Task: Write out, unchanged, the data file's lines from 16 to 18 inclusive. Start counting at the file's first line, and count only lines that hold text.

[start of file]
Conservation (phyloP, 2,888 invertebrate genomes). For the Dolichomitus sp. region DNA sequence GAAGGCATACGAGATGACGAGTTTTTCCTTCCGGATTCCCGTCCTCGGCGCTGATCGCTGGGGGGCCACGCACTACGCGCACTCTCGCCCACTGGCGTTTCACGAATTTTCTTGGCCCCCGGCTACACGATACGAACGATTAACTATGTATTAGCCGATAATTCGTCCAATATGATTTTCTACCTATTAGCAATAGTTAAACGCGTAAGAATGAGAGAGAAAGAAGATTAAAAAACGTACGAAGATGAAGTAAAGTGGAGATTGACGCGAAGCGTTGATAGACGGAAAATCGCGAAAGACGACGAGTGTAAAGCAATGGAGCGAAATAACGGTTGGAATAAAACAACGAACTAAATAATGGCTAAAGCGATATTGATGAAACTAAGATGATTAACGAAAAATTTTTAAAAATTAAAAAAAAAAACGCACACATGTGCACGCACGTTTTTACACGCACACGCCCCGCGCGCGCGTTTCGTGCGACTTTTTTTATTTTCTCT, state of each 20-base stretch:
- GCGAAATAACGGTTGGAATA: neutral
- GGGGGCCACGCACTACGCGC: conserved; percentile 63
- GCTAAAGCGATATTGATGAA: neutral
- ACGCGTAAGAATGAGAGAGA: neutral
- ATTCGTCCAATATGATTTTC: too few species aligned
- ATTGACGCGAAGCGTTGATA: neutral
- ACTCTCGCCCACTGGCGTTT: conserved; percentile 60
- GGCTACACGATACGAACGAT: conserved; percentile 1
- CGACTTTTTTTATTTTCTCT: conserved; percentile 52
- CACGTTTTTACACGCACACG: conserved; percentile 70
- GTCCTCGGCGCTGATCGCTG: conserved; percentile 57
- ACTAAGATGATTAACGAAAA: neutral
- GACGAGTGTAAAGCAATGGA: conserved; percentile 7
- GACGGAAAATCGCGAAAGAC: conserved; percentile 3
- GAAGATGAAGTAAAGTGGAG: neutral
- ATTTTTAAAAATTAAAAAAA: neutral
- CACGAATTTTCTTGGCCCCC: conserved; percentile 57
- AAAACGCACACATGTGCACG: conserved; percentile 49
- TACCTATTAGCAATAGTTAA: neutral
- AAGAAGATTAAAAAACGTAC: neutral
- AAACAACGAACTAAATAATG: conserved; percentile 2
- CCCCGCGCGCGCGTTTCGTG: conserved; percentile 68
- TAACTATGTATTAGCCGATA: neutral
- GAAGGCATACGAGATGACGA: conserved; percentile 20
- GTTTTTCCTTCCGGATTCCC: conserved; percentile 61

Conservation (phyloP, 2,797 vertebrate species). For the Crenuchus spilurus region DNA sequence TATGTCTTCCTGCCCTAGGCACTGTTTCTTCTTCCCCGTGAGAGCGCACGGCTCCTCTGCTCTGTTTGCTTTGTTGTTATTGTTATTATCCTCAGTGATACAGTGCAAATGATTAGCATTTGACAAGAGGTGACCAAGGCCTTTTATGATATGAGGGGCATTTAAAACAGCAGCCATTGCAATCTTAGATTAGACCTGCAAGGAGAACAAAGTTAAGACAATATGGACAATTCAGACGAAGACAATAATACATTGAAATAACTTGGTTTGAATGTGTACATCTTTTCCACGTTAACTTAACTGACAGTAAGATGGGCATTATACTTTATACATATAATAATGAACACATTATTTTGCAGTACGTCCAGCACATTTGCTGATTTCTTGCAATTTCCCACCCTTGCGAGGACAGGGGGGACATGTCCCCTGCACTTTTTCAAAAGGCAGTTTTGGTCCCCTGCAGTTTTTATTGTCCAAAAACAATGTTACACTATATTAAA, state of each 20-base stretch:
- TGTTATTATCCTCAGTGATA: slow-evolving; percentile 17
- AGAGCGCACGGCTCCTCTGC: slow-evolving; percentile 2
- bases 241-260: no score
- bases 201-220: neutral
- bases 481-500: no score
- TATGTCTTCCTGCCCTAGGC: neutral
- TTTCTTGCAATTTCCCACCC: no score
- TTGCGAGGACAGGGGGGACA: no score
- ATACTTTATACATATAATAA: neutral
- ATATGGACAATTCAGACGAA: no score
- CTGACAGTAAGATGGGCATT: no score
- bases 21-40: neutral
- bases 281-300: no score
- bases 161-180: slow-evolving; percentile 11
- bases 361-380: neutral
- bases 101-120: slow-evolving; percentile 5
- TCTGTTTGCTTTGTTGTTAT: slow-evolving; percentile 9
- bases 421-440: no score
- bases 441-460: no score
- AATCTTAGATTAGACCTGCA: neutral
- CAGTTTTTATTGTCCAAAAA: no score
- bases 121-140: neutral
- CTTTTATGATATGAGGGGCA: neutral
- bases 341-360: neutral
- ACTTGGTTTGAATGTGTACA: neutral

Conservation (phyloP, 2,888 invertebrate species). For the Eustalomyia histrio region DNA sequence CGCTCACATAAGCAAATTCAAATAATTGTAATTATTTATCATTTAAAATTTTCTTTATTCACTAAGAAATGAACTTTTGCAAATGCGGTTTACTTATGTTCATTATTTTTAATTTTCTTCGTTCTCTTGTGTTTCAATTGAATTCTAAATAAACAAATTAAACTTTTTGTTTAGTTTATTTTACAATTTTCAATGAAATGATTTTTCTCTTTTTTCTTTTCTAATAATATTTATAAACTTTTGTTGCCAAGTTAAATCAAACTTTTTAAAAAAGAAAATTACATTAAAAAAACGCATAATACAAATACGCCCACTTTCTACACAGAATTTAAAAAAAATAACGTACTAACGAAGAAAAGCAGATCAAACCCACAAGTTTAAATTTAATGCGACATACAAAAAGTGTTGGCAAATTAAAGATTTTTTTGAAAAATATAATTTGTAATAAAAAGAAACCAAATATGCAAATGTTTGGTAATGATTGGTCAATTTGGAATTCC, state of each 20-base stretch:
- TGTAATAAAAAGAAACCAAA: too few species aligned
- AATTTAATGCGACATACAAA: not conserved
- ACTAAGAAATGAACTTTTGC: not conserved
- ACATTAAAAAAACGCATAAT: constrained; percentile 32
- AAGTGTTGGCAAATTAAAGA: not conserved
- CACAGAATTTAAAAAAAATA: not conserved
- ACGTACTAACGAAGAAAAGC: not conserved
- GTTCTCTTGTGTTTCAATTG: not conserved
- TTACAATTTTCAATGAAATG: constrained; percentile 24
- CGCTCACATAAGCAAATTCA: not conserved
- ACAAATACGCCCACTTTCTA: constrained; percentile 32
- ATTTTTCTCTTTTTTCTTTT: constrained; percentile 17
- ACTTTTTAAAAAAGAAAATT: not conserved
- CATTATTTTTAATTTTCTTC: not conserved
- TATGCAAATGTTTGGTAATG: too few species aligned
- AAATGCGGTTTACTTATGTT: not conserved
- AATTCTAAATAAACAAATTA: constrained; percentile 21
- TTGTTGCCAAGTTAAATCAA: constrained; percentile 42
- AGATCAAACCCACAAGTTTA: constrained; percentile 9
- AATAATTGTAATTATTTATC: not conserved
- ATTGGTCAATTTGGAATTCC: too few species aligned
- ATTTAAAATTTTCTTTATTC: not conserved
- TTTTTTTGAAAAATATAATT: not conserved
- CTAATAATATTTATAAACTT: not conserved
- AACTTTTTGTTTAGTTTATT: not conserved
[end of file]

- GAAGATGAAGTAAAGTGGAG: neutral
- ATTTTTAAAAATTAAAAAAA: neutral
- CACGAATTTTCTTGGCCCCC: conserved; percentile 57